Although Goota cannot recall Sorroseeleetu working with some of the other women in the family like Napachie Pootoogook or Mayoreak Ashoona, she had an impact on all of the people around her. The women were amicable, shared meals, and ate seals together as part of the large art family. When Pitseolak Ashoona had to go to the shop, other family members would deliver her artwork to the co-operative to lend a hand. For more recent generations, family gatherings meant daughters could see each other drawing and work. It was an environment where women were encouraged to make art, they forged these careers together and brought success and achievement to their families.
MEN OF THE FAMILY
The Ashoona men are Pitseolak’s sons and their descendants. These boys grew into men with hunting and carving as dominant features of their lives. Most of Pitseolak Ashoona’s sons found themselves as artists producing vast bodies of work in paper, pencil, stone, walrus tusk, antlers, and more. Each of them played with different mediums and materials over the decades. The first generation of Ashoona men had been carving when the modern Inuit art movement was in its infancy. They all developed an artistic style that reflected their personality and their nature. Many of the sculptures made by these men are referenced as some of the most vibrant of the first quarter-century of Inuit art. Some of these works were reproduced in various popular mediums like gifts or postage stamps but also taken home to distinguished guests as gifts to Popes and various heads of state.
RELATIONS BETWEEN ARTISTS
Goota’s grandmother, Pitseolak encouraged Sorroseeleetu, and Napachie Pootoogook: “Go get a paper from the co-op and start drawing”. Daughters grew up watching female family members drawing, or helping by bringing finished works to the co-op. They were encouraged to pursue art and often found ways to work together. Goota Ashoona had encouraged Shuvinai Ashoona to draw. She thought that Shuvinai might find it hard to stay in the house. She was gifted at telling stories on paper in English, in impactful ways with little space. Drawing for these women was a way to earn a living with limited employment opportunities and support families with the help of the co-operatives. Early drawings sometimes paid nine dollars at a time. “All the works were paid a small price. That’s why I stopped selling my carvings for a while. I would continue to carve. Then, I met Bob, and I knew that I was safe financially, so I started to sell my work again. I remember that I was living in the camp when my aunt Napachie Pootoogook started drawing, and when my mother and Mayoreak were drawing.” Her husband, Bob Kussy shares that “every time Goota looks at a drawing, she feels the kinship there. She feels a big affection for them, these are strong connections.”
The Ashoona family history is intertwined with the birth of modern Inuit art punctuated by the involvement of James Houston, and the early death of Ashoona “the hunter”. Little is recorded in southern history about the man who bore the Ashoona name. Pitseolak and Ashoona knew each other as children in the semi-nomadic Baffin Island camps. After her father Ottochie died around 1920-21, her uncle Kavaavow arranged for the two to marry since Ashoona was respected as a skilled hunter. In a biography Pitseolak remembers:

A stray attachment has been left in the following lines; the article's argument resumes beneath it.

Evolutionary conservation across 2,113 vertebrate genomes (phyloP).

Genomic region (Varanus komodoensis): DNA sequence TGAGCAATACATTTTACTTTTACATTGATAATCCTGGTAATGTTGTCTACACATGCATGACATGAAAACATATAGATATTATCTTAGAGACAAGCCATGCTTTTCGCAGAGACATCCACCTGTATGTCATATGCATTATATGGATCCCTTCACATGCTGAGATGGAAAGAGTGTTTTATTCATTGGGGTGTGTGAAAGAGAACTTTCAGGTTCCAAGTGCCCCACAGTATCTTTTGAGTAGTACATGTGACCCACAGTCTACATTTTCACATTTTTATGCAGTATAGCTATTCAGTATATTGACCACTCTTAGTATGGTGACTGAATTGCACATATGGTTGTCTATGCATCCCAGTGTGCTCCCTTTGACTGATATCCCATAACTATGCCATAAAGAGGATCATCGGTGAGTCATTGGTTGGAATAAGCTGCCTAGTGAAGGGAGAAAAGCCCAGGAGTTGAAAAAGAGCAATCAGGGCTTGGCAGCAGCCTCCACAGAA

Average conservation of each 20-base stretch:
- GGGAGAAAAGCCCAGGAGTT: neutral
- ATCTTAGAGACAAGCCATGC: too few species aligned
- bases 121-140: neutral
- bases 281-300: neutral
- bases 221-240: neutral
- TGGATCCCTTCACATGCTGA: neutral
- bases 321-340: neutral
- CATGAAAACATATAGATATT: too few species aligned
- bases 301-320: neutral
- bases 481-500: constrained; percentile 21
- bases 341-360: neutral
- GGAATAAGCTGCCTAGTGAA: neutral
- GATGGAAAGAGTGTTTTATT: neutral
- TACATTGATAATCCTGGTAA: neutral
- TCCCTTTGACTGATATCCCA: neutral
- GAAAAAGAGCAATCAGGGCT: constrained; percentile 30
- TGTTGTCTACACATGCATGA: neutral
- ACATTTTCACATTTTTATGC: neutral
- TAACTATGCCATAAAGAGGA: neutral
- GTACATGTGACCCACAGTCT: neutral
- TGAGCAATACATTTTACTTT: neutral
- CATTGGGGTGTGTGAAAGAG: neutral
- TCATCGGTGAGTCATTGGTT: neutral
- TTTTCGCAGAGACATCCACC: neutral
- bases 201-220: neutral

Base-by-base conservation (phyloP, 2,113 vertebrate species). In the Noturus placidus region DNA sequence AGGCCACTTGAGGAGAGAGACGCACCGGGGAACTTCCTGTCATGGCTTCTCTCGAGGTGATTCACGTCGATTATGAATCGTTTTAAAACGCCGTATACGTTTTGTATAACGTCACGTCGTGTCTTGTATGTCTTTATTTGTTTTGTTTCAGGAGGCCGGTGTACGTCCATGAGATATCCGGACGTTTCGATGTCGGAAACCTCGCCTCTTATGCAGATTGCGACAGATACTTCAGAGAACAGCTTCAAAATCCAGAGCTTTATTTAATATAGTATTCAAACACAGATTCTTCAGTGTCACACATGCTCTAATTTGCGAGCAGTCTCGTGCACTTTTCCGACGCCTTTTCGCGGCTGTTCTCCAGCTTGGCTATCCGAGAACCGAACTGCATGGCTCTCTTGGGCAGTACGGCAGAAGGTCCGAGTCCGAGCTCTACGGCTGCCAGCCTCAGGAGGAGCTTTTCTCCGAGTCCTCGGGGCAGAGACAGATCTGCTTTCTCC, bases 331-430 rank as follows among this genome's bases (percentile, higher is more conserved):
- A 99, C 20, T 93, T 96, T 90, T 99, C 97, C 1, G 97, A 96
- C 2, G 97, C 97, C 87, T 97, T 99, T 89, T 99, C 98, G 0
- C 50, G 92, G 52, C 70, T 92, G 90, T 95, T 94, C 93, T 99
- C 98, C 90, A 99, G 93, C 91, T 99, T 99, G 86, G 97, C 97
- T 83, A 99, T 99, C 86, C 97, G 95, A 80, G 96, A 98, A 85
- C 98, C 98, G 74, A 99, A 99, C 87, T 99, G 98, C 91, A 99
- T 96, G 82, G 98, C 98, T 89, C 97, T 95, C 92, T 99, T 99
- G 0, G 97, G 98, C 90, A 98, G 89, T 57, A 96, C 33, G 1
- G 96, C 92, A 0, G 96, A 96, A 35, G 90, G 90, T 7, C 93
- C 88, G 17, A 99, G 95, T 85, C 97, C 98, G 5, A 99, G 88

“When Ashoona came to camp I didn’t know why he came. I didn’t know he came for me. I thought he’d just come for a visit—until he started to take me to the sledge. I got scared. I was crying and Ashoona was pushing and sometimes picking me up to try to put me on the [sledge].… The first time I was sleeping beside my husband his breath was so heavy, his skin so hard. But after I got used to my husband I was really happy; we had a good life together.” Christine Lalone, “Biography”, Pitseolak Ashoona: Life and Work (Art Canada Institute, 2015)
She recalled always being provided with furs to construct warm and beautiful clothing for her family. The two married in a ceremony in Kinngait (Cape Dorset, NU) in 1922 or 23. The couple moved camps up to ten times a year in the early days. In her biography, Pitseolak recalled long periods at distant, isolated camps like Netsilik where the family lived alone for a year even delivering her son Kumwartok with only her mother and husband’s help. Ashoona’s skilled knowledge of the land sometimes gained him employment as a guide, like for naturalist J. Dewey Soper searching for blue goose nests. Kiugak Ashoona recalled that his father may have worked at the weather station on Tujakjuak and helped with mapping at the start of WWII. Over their marriage, Pitseolak bore 17 children, but she would only raise six to adulthood with some being adopted out and many dying in their early years. Sometime in the early-mid 1940s, Ashoona died of an illness at camp alone or out hunting. Pitseolak moved permanently to Kinngait to be near family support having lost the primary hunter of the family. The impact on Pitseolak Ashoona and the fatherless children in a nomadic lifestyle was enormous with stories of hunger, dependence, coping, and survival. The grief and unanswered questions marked the family and have settled like a dark memory and experience for them. The absent figure of Ashoona impacted the lives of many and he lives on in the family’s proud name.